Mill two 2×6s straight, square, and to a width that equals the length of the pinboards. Then, working on a dead-flat surface, use a wooden handscrew to clamp the pinboard against the 2×6s. Outfit your router with a 3⁄8"-dia. straight bit, setting it to cut about 1⁄16" shy of your pin baseline. Now rout out the majority of the waste between the pins, beginning with a shallow cut run right to left across each waste area to prevent tearout. To finish up the pinboard, chop to the baseline as before, and then pare the pin cheeks. (Here’s where it pays to use straight-grained stock.)

Knife-tracing. Use a marking knife to scribe around the tails onto the end of the pinboard. Follow up by squaring the marks down both faces to the baseline.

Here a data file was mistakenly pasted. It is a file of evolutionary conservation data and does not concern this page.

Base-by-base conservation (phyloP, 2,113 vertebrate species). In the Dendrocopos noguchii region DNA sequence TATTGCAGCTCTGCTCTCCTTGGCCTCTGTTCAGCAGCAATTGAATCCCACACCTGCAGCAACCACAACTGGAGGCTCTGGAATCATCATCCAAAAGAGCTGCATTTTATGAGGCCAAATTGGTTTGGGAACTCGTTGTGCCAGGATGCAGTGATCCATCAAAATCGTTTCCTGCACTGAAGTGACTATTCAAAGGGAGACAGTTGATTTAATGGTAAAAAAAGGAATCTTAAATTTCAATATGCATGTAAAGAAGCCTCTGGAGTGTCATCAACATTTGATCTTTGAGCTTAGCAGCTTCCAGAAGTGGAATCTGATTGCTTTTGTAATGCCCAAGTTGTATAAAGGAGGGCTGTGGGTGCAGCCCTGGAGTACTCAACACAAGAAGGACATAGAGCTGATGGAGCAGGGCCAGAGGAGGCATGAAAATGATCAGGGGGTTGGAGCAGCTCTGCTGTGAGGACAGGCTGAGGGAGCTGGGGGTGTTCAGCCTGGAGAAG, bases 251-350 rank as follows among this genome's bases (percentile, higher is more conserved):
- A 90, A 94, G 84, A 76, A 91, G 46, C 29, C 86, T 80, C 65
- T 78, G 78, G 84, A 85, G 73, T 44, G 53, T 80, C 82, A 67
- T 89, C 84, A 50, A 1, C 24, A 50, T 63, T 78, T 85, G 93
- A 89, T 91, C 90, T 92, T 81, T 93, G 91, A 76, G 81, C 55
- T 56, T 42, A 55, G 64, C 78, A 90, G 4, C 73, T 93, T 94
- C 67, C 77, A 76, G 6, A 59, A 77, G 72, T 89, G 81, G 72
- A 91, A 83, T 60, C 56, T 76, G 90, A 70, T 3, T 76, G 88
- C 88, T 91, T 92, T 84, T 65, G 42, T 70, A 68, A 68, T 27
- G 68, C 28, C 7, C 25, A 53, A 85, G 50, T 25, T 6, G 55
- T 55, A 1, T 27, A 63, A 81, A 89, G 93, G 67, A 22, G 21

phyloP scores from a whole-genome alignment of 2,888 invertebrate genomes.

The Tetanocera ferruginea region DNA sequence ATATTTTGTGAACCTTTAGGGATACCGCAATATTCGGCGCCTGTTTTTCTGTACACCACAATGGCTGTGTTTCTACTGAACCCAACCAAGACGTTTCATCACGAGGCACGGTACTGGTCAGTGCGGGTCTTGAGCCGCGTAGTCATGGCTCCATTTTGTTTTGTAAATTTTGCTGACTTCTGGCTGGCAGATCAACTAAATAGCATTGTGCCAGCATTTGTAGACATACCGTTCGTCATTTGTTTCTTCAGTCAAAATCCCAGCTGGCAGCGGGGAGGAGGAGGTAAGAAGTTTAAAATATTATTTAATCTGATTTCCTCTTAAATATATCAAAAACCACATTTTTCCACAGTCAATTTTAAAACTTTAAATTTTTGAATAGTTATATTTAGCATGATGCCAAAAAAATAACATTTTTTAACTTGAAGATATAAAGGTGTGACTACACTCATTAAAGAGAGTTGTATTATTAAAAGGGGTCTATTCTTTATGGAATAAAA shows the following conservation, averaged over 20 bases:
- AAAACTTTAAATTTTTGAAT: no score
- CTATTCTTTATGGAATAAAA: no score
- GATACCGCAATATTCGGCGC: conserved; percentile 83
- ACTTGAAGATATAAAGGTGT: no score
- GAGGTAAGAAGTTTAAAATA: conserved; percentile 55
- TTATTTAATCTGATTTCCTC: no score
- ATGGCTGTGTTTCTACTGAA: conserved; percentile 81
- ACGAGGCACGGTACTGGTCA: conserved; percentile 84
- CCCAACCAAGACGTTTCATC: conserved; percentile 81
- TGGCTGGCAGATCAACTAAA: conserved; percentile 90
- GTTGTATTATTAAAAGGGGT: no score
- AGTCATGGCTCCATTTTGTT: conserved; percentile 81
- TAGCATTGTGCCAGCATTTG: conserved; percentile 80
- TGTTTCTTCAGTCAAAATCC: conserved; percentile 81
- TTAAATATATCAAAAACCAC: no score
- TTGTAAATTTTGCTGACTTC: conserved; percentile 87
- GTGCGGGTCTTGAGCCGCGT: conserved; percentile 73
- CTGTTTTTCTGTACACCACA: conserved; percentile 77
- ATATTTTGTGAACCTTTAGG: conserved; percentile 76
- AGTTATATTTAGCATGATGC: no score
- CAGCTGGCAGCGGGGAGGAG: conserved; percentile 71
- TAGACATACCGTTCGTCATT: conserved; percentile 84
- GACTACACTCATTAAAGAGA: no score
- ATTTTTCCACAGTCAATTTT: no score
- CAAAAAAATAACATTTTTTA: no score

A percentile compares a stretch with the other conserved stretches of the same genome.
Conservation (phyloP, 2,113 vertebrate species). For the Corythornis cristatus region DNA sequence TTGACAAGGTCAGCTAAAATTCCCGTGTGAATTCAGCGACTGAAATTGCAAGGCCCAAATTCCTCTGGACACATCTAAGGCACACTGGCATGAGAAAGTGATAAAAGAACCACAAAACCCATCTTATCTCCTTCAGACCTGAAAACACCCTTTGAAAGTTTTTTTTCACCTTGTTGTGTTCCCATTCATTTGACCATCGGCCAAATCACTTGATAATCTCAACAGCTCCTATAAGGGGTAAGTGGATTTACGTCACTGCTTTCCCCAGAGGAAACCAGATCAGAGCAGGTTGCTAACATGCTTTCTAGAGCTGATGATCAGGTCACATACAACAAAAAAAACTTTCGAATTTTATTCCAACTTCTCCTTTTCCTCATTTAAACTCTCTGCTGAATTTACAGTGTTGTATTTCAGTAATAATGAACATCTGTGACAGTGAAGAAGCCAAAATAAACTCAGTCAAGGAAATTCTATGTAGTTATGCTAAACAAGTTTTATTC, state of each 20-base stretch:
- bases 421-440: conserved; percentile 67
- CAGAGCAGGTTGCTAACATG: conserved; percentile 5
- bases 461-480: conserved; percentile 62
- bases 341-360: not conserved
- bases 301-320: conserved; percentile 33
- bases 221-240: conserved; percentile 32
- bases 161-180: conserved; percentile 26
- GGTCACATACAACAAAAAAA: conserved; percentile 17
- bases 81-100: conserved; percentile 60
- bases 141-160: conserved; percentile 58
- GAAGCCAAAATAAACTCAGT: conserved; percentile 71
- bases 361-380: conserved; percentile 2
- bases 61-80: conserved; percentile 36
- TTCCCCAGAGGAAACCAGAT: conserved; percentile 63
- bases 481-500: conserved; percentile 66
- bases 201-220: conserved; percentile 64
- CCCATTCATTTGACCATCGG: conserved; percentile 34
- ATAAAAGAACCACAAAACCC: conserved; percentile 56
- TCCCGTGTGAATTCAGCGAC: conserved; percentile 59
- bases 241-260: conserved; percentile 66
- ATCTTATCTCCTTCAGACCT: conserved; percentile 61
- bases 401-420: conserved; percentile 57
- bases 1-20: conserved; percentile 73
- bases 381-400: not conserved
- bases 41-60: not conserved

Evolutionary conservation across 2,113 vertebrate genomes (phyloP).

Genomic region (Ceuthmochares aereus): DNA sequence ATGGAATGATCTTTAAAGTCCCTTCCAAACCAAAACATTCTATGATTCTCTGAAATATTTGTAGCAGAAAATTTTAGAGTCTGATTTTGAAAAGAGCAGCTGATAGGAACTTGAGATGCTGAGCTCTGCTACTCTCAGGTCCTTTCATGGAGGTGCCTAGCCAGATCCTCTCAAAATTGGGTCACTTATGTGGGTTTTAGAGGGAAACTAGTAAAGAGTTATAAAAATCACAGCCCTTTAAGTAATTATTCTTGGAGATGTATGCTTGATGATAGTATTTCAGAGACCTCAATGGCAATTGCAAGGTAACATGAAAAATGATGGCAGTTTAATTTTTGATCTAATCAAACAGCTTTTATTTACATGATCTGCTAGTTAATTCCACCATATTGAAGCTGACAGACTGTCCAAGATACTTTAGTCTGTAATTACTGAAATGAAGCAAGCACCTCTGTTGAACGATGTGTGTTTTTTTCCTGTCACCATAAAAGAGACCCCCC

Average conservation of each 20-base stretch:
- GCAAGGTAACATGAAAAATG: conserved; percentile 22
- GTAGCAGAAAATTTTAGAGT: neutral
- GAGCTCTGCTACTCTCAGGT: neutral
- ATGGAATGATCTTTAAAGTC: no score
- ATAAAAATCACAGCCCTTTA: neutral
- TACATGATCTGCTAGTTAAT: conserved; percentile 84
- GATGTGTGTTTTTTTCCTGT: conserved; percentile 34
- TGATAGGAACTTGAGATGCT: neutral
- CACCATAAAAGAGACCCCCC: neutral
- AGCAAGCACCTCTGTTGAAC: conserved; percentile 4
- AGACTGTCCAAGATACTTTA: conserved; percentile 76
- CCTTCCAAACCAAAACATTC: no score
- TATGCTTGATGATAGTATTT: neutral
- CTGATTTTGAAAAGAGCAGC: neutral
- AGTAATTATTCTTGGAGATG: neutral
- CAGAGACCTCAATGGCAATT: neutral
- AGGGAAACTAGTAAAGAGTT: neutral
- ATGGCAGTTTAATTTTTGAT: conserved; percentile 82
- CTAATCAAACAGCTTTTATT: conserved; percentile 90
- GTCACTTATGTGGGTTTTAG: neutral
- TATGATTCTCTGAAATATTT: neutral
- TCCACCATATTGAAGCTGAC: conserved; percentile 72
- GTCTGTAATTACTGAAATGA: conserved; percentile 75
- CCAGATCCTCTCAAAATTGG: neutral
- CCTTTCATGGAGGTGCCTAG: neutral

Rout out the waste between pins. Clamp your pinboard against thick, dressed stock that will serve as a router platform. With cutting depth set 1⁄16" shy of the baseline, make controlled cuts to remove waste between pins. No harm’s done if you cut into your support platform (inset photo).

Chop & pare. Chop to the baselines, working in from one face, then the other (left photo).

Above, the face-grain knife cuts act as a path of least resistance for the chisel to follow when paring the pins.

Rout the grooves for the lid

The groove for the lid runs through the front ends of the long walls and terminates 1⁄8" beyond the tailboard baselines at the rear of the box. You could rout this stopped groove at the router table, but I prefer to use an edge guide as shown.

Glue up the walls

In preparation for glue-up, test-fit the walls without forcing them. If necessary, pare away the saw marks from the tails to create a push fit rather than a hammer fit. Ideally, a perfect fitting joint will need only to be glued and then tapped together. However, have some clamps nearby in case the parts don’t seat all the way.